When asked what most threatened the success of their marketing teams, 23% of global marketers reported “being stretched too thin due to working with and managing too many vendors.” Going hand-in-hand with this could be the fact that 59% of marketers say they don’t get the most out of the martech they have.

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Marketing teams may be feeling frazzled because they’re dealing not only with more tools but also increased complexity across the solutions they employ. One way to combat this complexity, according to DataXu, is to make use of best-of-breed point solutions. For example, you might have an unwieldy piece of technology that attacks multiple problems inefficiently; instead, you could pick a solution that solves one problem and does so very, very well. If you pursue best-of-breed point solutions, make sure to integrate them fluidly with your marketing stack and ensure they fit with your overall marketing picture.

Furthermore, consider whether every tool in your marketing stack is delivering efficient value. According to McKesson’s Rohit Prabhakar, many marketers can become so enthralled with the technology at their disposal that they fail to squeeze maximum results from it. In the case of martech overload, it may be beneficial to pare your marketing stack to only the essentials. According to Prabhakar, most companies only need martech in three categories: tools to gather data on customers, delivery mechanisms for content tailored to customers, and A/B testing tools.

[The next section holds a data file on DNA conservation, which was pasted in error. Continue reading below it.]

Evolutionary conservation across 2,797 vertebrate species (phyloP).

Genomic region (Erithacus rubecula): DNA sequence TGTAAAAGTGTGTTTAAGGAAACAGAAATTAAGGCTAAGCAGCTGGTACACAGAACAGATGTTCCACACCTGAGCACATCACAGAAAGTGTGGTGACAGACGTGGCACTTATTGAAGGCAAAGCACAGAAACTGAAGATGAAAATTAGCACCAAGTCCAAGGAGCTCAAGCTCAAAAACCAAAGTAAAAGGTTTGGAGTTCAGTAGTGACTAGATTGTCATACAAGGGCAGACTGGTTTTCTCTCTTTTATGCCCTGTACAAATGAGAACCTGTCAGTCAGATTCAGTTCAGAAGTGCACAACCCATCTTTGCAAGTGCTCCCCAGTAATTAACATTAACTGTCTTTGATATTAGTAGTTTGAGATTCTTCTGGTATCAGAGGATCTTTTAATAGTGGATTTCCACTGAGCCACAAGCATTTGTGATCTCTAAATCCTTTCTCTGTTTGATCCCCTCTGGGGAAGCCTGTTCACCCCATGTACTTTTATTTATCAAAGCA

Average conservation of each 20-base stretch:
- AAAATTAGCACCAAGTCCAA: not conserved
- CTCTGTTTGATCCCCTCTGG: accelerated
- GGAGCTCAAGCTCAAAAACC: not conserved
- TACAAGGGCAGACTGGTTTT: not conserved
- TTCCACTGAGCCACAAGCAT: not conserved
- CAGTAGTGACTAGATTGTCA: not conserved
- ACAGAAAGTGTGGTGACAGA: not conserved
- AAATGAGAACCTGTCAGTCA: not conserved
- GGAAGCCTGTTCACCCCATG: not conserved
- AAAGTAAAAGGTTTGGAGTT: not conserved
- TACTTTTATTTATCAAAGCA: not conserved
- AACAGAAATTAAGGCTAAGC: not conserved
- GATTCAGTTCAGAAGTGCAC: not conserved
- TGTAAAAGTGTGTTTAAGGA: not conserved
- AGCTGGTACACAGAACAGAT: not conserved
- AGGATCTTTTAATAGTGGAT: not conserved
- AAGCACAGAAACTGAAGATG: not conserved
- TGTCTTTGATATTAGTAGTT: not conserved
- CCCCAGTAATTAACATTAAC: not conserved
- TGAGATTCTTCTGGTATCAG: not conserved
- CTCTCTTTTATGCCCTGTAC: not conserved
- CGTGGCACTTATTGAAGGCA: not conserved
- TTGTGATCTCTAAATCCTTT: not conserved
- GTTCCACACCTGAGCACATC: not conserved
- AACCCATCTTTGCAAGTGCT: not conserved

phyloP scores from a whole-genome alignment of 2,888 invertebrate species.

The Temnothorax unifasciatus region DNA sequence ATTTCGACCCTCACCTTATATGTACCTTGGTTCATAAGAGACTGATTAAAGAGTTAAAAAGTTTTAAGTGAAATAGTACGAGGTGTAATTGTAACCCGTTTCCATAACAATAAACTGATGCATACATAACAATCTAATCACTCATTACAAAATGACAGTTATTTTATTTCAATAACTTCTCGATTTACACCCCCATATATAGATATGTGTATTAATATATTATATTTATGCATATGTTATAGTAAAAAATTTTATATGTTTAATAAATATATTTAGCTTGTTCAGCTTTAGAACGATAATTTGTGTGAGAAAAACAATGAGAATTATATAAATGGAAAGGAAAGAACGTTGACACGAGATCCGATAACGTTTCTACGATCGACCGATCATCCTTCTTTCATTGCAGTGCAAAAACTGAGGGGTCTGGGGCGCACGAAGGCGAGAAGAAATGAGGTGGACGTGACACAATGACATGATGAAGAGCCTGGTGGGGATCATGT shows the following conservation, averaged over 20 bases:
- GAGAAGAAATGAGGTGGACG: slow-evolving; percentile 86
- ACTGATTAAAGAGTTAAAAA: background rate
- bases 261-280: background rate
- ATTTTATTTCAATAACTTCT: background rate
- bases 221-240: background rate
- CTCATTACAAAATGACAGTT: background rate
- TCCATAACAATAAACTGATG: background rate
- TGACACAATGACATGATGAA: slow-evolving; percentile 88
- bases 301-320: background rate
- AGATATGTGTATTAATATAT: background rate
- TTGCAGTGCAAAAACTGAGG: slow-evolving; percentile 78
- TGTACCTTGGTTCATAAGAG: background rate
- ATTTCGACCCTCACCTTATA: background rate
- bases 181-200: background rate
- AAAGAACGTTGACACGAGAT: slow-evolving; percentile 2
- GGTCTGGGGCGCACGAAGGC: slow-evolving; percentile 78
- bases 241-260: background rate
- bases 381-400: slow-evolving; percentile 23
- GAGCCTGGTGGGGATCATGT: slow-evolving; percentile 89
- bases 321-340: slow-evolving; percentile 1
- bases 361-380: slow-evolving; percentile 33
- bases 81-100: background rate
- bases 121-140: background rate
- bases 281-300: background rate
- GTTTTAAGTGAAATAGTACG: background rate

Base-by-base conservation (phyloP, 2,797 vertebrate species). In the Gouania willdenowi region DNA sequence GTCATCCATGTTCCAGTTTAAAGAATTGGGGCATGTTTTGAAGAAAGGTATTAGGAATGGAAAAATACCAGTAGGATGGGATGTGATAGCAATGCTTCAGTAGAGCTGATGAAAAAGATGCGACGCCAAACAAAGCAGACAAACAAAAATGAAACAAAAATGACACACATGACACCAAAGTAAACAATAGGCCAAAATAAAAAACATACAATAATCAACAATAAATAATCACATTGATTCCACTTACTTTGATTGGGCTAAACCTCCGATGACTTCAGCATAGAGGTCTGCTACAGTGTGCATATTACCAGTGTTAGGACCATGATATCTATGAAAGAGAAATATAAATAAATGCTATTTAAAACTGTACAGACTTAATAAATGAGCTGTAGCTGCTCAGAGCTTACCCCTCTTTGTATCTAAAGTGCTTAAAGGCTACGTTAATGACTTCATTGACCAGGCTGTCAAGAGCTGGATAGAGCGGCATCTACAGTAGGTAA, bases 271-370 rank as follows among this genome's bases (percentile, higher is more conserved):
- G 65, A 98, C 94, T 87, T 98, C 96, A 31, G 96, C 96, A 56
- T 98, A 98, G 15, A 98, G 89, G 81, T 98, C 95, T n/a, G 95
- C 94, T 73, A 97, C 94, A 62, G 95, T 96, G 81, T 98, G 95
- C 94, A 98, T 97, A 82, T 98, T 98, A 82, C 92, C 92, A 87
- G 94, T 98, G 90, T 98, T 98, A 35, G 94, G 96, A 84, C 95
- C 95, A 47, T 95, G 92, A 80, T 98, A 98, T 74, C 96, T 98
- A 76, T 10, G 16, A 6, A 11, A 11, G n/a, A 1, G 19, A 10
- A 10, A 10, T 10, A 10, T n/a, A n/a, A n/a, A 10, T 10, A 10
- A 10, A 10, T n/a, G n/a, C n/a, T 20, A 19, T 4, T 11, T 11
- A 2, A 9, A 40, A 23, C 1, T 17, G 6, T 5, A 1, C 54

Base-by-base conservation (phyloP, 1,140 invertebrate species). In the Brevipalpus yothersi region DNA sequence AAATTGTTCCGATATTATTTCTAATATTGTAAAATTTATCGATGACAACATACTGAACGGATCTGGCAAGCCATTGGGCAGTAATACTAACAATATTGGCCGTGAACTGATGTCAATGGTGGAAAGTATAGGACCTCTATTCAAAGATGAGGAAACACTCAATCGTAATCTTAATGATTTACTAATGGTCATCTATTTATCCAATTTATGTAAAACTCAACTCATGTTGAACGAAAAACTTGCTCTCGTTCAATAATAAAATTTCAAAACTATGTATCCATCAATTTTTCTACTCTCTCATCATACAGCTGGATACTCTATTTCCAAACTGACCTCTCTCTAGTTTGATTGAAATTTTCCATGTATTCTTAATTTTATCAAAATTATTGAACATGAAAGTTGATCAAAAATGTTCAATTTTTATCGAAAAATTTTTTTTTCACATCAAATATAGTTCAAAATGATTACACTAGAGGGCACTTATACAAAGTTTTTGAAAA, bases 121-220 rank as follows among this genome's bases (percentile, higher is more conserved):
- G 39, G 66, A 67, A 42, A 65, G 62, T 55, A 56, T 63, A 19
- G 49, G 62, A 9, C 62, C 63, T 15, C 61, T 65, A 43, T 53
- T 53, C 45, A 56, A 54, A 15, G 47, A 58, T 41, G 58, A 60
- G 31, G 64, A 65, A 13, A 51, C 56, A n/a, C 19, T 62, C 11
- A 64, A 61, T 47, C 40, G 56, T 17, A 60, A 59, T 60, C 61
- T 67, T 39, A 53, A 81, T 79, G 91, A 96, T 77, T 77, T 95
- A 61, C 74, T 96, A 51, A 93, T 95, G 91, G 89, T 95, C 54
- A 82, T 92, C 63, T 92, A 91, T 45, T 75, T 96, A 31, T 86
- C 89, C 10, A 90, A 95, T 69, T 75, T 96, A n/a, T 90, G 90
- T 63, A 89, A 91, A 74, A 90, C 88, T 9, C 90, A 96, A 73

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Lesson #5: Analytics will be the difference maker going forward

Marketing pros know that marketing works — that’s why we do it! But what works best? Check out these stats:

  • 21% of marketers globally say that what most threatens the success of their marketing teams is “poor visibility into metrics” on whether marketing efforts are working.
  • 12% of global marketers say the biggest threat is “proving that one channel works better than another channel.”
  • 74% of all marketers surveyed say their most difficult marketing challenge is “quantifying the effect that marketing efforts have on new sales revenue, or creating/quantifying the most efficient cross-channel mix possible to drive results.”

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We have two immediate thoughts about this data:

DataXu notes that understanding martech is important, but so is becoming data-literate. Oftentimes, much of martech’s impact is lost if marketers can’t parse relevant data and figure out what it means. Knowing how to make sense of mountains of raw information, however, can lead to clarity about what marketing is working and what’s not.

On the other hand, it’s clear that analytics is a key part of martech and has definite room for improvement. There aren’t many solutions that can track ROI cross-channel and reliably identify which mix of channels will produce the best results. This could be something that the industry will improve upon in the coming years. Marketers are certainly rooting for that to happen: 100% of U.S. marketers surveyed by DataXu said they feel data and analytics will be essential for their teams in the future.

For more on how to use martech to improve your brand, check out our webinar How Visual Insights Can Lead to a Holistic Marketing Strategy.